That's quite a conclusion! I wonder if it's true that faculty are so disinterested. I think at SFU you could get some discussion going if you tried. As for administrators, I fear they have two liabilities: first, they may evade responsibility by delegating this as a technical decision to the technical personnel who can at least be counted on (you hope!) to get something that works; and second, they may be the least likely person to do what Corrie suggests, namely, demanding release time for training and innovation. Perhaps more faculty discussion, even if it were not enough to decide issues, would embolden administrators, who have been teachers and know about the classroom, to intervene and play a more active role.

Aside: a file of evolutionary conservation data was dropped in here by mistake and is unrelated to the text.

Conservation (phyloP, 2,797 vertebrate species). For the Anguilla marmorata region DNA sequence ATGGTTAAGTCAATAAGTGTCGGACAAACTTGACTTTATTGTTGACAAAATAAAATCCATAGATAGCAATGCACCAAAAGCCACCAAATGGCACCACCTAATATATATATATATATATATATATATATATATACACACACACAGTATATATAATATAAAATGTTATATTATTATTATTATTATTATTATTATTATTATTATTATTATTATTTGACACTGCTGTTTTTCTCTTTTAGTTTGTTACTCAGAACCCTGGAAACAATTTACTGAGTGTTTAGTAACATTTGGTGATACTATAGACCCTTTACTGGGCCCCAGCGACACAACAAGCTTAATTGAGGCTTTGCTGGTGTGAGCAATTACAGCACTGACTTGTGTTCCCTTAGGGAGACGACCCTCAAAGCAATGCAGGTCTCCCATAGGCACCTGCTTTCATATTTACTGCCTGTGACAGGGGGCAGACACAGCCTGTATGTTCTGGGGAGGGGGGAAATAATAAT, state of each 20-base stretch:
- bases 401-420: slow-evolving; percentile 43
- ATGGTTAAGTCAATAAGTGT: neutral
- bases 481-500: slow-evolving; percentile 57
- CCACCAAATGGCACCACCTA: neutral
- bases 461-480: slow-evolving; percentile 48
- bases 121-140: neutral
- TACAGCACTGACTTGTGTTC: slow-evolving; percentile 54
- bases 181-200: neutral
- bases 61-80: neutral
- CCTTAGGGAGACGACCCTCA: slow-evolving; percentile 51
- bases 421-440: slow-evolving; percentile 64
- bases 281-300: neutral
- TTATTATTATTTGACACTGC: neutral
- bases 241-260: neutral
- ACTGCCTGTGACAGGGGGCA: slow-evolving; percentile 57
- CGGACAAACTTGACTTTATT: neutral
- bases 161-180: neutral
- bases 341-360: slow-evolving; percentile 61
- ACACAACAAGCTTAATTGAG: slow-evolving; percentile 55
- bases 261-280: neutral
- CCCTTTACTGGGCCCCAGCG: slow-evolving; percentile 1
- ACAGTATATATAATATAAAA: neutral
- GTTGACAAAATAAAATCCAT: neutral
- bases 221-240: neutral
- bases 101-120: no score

Actually, I think there is a deep issue with administration at the core of the LMS debate having to do with class size. Discussing class material with students in a web forum takes more time per student than similar discussions in a real time face to face classroom. From this flow two possible conclusions: where equal class sizes are maintained as between face to face and online classes, faculty are likely to avoid discussion in the latter to have time to eat and sleep; or administrators transfer some of the savings on buildings and parking lots they gain from online delivery to offering smaller classes online, enabling faculty to manage discussion there in a realistic time frame. But has this choice been clearly articulated? I don't think so.